cobblers - a man's testicles (from Cockney rhyming slang: cobbler's awl rhymes with ball)
male reproductive gland - the reproductive organs of a man
undescended testicle, undescended testis - a testis that fails to move into the scrotum as the male fetus develops; "undescended testicles have an increased risk for cancer"
epididymis - a convoluted tubule in each testis; carries sperm to vas deferens
rete testis - network of tubules carrying sperm from the seminiferous tubules to the vasa efferentia
ductus deferens, vas deferens - a duct that carries spermatozoa from the epididymis to the ejaculatory duct
spermatic cord - a structure resembling a cord that suspends the testis within the scrotum and contains the vas deferens and other vessels and nerves
Translations

testis

[ˈtestɪs] N (testes (pl)) [ˈtestiːz]testículo m, teste m

testis

[ˈtɛstɪs] n (testes (pl)) (frm) → testicolo
References in periodicals archive ?
Macroscopically, the ovotestis show typical coloration yellow with released white fluid, thus, resemble to male gonad. This ovotestis was in stage of post-spawning of sperm (Figure 1C, D) and their histological character did not differ from those of the gonochoric individuals (Figure 1A, B).
In this study, we investigated the expression of six genes that are known from literature to be steroid-related Leydig cell factors (cyp17a1, ar, and star), male gonad genes that are Sertoli cell factors (dmrt1 and sox9), and a female gene for ovarian differentiation (foxl2).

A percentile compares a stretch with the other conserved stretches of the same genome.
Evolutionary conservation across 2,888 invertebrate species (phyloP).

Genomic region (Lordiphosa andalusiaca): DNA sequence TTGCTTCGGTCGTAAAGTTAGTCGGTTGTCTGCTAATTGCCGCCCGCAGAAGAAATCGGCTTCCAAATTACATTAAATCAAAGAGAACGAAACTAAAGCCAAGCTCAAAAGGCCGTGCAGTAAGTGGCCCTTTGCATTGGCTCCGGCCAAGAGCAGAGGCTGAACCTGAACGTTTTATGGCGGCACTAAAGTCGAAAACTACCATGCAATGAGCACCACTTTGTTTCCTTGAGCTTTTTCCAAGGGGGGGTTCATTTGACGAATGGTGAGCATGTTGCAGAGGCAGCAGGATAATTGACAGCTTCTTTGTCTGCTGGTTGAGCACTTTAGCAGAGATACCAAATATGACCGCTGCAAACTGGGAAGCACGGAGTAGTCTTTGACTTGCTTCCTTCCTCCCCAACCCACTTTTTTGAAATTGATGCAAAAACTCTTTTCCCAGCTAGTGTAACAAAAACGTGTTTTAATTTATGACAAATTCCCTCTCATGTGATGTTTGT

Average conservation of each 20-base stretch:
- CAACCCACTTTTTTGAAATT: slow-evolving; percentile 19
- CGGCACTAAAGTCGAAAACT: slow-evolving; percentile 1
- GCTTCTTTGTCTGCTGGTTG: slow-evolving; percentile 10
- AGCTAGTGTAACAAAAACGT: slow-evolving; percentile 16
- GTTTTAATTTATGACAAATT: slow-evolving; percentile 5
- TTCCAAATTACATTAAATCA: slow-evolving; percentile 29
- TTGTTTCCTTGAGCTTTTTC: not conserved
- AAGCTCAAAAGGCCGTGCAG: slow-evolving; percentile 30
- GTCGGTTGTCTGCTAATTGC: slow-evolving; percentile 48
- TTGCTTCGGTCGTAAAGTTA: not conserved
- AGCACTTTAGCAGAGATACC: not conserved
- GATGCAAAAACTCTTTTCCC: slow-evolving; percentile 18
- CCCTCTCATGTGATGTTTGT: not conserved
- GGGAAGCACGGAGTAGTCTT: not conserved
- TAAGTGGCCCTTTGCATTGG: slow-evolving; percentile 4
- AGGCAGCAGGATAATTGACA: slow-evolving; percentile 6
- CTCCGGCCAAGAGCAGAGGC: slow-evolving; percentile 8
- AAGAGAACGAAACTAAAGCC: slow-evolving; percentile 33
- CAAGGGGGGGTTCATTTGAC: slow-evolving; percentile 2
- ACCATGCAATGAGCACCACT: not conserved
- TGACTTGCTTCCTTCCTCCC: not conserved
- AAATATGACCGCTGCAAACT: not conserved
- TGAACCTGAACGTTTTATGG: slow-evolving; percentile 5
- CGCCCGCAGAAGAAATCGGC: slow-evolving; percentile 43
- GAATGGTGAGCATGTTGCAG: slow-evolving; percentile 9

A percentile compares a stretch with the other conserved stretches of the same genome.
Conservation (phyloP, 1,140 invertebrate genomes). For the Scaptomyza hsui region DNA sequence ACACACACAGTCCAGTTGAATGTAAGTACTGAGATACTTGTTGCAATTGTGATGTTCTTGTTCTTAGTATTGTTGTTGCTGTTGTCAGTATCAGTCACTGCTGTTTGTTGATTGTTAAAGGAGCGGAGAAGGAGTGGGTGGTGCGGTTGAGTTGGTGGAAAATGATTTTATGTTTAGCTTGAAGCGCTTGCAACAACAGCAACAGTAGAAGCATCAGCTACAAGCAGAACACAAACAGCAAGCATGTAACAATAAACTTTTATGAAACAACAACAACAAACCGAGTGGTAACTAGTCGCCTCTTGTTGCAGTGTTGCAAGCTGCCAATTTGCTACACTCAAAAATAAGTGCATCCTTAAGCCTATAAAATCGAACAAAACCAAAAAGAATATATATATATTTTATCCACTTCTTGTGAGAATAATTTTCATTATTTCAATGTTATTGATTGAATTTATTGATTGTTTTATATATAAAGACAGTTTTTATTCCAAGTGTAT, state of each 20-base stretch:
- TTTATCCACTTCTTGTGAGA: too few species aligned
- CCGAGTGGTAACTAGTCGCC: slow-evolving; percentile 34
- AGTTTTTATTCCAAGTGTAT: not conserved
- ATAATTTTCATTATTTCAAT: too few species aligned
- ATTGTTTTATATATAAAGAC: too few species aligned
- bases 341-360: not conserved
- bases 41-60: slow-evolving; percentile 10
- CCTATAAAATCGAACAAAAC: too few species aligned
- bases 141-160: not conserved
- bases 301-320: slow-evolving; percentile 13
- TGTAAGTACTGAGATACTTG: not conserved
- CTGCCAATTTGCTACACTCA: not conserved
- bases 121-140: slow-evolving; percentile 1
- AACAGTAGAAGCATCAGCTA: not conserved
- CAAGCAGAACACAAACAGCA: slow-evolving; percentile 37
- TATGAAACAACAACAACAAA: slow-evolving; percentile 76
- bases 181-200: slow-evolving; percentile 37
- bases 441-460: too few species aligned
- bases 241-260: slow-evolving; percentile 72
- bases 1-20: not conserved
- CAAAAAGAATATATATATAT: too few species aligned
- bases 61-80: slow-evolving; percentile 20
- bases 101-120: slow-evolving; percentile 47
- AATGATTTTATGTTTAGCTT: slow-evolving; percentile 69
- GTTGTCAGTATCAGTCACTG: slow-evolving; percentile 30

Although the exact course of development in this man was difficult to accurately determine, there has clearly been testosterone present to form his left male gonad and external genitalia.
In this research a large number of putative siRNAs and piRNAs were identified in male gonad of sea urchin and subjected to microarray assay to compare their expressional profile between normal and 0.1mM Zins treated gonad.
In June, July and August male gonad was almost identical to that observed in April (Fig.
During the summer breeding months, the male gonad was characterized by dense spermatocysts of all developmental stages (e.g., Figure 3D); while during the winter non-breeding months the mature male testis contained mainly spermatogonia, residual spermatozoa, and some primary spermatocytes (Figure 3E).
Studies of human karyotypes and corresponding sex traits provide the basis for the hypothesis that the Y chromosome contains putative genes that induce development of the male gonad. Advances in molecular genetics research lead to identification of such a gene; that is, the sex-determining region of the Y chromosome (SRY).
Furthermore, female gonad mass was significantly influenced by feeding treatment whereas male gonad mass was not; this indicates the expensive allocation cost of reproduction in females.
These patients have an XY genotype and a normal functioning male gonad. It is not necessary to remove the gonads.
The ratio of female and male gonad volume per polyp (gonad ratio) was also calculated for all species, as a relative measure of allocation of resources towards each sex.